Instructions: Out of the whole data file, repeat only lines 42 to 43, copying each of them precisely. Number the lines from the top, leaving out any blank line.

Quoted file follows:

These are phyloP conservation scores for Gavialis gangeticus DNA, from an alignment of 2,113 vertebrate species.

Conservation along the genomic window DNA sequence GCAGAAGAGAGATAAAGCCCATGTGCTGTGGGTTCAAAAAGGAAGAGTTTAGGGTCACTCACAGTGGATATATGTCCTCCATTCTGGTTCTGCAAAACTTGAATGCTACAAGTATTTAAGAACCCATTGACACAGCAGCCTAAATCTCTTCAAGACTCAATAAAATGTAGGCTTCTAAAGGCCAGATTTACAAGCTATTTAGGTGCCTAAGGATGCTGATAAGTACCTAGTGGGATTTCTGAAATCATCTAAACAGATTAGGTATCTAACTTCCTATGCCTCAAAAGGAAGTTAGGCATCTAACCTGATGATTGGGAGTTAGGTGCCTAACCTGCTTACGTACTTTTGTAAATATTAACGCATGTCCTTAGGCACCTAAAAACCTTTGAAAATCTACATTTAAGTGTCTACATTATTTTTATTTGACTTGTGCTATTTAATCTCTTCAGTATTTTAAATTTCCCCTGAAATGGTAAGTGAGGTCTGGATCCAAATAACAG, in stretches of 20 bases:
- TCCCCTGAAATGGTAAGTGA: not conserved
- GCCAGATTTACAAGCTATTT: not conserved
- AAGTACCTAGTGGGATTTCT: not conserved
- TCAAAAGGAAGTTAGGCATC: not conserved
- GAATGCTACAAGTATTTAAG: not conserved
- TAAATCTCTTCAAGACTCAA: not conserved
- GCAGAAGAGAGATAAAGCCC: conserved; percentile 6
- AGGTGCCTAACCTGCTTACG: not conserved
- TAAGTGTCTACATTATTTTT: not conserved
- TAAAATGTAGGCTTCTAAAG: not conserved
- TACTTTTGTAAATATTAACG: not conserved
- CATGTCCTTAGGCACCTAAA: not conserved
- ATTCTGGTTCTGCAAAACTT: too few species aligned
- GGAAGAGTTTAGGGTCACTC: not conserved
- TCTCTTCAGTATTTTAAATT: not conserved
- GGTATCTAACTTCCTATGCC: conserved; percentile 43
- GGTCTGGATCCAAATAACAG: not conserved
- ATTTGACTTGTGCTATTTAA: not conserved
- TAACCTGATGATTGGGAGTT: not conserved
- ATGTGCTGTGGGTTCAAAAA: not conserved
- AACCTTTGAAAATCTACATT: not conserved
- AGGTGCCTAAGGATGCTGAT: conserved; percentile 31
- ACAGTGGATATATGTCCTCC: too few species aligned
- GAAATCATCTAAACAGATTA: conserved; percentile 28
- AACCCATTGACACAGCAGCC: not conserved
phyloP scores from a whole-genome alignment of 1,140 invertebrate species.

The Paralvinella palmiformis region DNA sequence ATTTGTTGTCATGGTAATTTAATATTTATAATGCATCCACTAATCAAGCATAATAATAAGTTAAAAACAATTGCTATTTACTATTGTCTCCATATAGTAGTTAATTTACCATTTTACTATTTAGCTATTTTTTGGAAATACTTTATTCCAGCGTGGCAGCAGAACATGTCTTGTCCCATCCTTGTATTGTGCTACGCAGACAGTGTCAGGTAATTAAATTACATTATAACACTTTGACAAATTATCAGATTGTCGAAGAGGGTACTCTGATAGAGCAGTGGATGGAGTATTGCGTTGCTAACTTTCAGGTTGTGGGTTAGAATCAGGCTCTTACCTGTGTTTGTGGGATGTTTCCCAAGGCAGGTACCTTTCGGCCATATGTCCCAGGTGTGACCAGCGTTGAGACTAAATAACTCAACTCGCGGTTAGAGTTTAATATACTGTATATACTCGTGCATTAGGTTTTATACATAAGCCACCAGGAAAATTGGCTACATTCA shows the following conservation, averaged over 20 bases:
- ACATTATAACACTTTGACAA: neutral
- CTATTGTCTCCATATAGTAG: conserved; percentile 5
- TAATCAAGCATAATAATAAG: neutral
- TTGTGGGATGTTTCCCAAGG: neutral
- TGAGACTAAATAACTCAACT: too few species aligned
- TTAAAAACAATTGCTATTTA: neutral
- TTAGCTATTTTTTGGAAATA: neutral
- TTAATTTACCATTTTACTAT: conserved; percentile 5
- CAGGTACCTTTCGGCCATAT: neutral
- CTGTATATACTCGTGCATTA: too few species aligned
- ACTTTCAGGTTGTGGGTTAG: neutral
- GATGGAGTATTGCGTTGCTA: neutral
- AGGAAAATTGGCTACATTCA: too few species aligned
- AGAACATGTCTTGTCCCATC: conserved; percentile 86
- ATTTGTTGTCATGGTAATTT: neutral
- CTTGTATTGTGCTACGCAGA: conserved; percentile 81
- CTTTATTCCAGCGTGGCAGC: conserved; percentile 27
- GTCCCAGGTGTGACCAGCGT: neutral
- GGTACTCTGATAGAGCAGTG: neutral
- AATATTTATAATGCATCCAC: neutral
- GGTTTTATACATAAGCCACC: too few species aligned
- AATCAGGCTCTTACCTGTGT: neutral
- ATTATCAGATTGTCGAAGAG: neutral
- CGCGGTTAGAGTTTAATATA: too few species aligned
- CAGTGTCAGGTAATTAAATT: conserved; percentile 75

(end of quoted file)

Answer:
- AGGAAAATTGGCTACATTCA: too few species aligned
- AGAACATGTCTTGTCCCATC: conserved; percentile 86